If the Philippines has a National dish, that would be Adodo. It is the most popular and well loved comfort food of all. Every Filipino family has their own recipe and way of cooking adobo. The basic ingredients for this dish are – chicken or pork or a combination of both, soy sauce, vinegar, garlic, peppercorns and dry laurel leaf. The ratio of soy sauce and vinegar really depends on one’s personal taste and preference. Some like it cooked a bit dry and some with more sauce.
You can get creative by adding other ingredients like mushrooms which is my personal favorite, hard boiled egg and potatoes. The possibilities are endless.
Just combine all the ingredients in a pot and simmer until meat is tender. You can strain the meat from the sauce and fry till golden brown. You then return the sauce to the pan and cook till a bit thickened. This step is optional but will give the dish an added depth of flavor.
I made pork adobo with mushrooms for last Thursday’s dinner. We almost always eat this with rice.
Afritada is a Filipino tomato based stew. I believe this is one of the many Spanish influenced dishes that we have. It is meat (pork and chicken are commonly used) braised in tomatoes, onions, garlic with a couple of tablespoons of vinegar. Tomato paste is then added with broth or water. Lola (my maternal grandmother) does not like to use tomato sauce as she finds it too sour. Bay leaf, salt and pepper are used to season. My family always include vinegar in our “afritada” recipe, I remember my mom and lola saying that this is what makes it different from “Menudo“.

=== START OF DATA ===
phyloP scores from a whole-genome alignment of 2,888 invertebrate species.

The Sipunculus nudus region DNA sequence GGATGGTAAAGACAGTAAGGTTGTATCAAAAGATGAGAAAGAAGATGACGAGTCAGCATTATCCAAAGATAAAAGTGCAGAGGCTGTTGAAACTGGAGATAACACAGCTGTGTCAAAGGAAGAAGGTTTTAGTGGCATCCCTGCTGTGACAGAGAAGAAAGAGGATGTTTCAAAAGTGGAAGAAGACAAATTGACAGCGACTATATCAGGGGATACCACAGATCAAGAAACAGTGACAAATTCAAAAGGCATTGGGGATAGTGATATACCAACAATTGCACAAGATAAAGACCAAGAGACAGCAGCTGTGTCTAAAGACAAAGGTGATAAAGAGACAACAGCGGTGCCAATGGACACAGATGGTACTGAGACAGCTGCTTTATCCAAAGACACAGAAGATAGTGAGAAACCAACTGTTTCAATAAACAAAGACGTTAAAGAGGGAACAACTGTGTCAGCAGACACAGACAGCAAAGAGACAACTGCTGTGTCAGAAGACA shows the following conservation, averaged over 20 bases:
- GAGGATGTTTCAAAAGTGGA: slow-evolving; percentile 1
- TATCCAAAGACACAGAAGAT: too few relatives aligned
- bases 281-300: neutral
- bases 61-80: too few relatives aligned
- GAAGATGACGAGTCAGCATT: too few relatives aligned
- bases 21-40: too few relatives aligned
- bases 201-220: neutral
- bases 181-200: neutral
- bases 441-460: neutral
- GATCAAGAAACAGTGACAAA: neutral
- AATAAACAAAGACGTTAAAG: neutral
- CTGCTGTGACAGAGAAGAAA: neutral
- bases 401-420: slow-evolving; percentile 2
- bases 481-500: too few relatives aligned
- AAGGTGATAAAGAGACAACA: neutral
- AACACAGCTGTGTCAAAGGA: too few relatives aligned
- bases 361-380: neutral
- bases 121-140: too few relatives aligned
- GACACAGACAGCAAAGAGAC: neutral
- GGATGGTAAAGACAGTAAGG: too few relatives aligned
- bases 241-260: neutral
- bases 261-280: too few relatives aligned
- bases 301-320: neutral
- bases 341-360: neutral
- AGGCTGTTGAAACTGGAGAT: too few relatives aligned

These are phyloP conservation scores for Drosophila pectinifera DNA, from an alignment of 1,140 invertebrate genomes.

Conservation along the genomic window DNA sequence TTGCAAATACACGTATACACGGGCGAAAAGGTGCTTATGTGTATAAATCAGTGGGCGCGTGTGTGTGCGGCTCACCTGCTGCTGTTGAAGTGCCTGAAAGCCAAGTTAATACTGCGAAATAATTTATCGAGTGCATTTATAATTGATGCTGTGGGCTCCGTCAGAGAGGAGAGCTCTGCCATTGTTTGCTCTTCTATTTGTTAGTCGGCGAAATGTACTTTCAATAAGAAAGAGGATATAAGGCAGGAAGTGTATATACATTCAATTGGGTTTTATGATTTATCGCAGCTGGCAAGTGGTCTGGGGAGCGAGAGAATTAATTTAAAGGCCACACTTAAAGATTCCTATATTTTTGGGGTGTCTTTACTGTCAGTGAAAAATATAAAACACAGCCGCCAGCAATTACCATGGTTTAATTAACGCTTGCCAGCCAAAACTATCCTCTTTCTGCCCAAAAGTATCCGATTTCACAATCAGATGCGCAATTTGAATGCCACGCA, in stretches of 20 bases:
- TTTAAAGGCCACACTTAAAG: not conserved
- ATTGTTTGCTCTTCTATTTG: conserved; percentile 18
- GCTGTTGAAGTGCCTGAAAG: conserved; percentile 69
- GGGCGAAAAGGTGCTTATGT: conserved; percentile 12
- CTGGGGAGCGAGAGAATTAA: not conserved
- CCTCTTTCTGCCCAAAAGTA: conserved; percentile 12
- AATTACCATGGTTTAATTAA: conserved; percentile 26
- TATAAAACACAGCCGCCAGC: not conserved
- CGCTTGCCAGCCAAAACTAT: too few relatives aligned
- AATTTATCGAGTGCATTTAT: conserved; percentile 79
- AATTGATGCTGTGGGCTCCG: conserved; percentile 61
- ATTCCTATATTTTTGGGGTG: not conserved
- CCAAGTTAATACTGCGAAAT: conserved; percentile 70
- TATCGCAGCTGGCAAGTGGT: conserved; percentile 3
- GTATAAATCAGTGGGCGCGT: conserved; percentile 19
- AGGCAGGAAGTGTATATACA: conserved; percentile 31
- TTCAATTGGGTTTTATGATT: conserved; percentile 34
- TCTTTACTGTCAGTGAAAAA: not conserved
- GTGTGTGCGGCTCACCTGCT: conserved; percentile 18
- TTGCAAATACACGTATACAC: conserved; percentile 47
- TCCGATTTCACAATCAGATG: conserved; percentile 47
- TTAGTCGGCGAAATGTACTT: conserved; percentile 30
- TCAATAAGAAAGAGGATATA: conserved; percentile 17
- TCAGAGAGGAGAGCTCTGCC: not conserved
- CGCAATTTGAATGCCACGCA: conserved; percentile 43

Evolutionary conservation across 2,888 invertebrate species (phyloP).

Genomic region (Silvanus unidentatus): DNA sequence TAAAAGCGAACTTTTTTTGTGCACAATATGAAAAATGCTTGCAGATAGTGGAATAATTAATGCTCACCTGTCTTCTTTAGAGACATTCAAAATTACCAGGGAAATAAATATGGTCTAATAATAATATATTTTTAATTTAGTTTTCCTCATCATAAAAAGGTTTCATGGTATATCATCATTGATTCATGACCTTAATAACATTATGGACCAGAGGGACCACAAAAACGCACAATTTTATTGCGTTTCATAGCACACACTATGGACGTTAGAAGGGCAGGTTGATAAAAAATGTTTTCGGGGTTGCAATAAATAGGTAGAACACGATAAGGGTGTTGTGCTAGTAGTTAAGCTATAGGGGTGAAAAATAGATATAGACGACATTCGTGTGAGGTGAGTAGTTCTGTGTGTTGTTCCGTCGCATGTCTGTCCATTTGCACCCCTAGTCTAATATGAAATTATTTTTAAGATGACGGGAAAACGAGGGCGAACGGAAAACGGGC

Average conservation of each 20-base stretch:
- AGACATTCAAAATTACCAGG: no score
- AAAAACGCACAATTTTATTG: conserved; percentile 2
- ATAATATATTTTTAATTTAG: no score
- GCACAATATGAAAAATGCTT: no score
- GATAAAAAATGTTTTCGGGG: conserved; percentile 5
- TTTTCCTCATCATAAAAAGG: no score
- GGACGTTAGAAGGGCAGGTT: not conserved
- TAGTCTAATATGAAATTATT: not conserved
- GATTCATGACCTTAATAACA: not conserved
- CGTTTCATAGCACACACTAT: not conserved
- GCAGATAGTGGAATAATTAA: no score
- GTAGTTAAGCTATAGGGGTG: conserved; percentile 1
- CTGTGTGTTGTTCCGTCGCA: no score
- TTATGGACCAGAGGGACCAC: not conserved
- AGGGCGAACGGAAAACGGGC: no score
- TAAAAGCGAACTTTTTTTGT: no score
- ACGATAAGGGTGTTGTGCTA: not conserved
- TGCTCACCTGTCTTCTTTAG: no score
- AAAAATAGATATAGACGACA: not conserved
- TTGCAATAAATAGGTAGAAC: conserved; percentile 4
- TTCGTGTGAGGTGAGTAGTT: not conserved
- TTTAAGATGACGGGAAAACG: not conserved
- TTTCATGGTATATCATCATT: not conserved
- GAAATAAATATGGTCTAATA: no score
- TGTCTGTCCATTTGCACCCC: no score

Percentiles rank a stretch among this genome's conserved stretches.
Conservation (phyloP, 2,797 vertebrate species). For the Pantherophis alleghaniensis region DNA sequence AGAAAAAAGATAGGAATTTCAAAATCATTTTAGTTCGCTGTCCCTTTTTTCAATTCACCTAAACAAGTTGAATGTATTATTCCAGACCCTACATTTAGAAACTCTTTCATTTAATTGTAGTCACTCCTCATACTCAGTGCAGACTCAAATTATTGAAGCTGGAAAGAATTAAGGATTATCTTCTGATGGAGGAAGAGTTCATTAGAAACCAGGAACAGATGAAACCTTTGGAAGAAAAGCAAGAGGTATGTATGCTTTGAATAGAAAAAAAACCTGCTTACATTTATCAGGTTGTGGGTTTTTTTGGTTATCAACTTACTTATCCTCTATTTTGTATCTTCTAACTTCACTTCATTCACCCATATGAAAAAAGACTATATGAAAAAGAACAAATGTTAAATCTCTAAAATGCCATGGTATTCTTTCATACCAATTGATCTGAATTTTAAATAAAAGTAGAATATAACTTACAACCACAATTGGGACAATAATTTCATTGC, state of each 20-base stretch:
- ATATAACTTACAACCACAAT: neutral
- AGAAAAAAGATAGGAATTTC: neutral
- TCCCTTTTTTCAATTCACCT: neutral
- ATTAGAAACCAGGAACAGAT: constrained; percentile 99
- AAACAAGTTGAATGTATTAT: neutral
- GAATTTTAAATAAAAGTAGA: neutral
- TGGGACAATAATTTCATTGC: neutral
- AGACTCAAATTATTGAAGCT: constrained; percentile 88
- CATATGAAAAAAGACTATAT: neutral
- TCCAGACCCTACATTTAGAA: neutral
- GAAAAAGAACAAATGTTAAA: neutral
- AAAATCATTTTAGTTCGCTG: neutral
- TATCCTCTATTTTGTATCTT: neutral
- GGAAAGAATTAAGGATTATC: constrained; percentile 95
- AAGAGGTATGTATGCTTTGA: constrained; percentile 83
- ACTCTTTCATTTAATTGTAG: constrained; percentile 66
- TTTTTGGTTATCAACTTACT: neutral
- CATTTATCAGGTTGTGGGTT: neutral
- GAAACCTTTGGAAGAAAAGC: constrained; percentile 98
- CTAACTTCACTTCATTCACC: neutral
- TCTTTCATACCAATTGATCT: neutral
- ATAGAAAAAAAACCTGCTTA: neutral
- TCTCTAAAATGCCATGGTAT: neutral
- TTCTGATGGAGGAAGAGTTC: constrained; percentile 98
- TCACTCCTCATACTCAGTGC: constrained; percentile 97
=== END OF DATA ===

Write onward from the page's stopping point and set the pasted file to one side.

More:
Each family in the Philippines usually have their own recipe or way of making this dish. My recipe may differ from others but this is what makes Filipino cooking interesting.
The trinity of Filipino cooking – garlic, onions and tomatoes. The rest of the ingredients I used are potatoes, carrots and red bell pepper.
Meat of choice, you may use chicken or beef.
Dinner is served, pork afritada over rice.
This is an updated version of this recipe. I added some Spanish chorizo after placing the carrots and potatoes in the simmering stew to give the dish added flavor.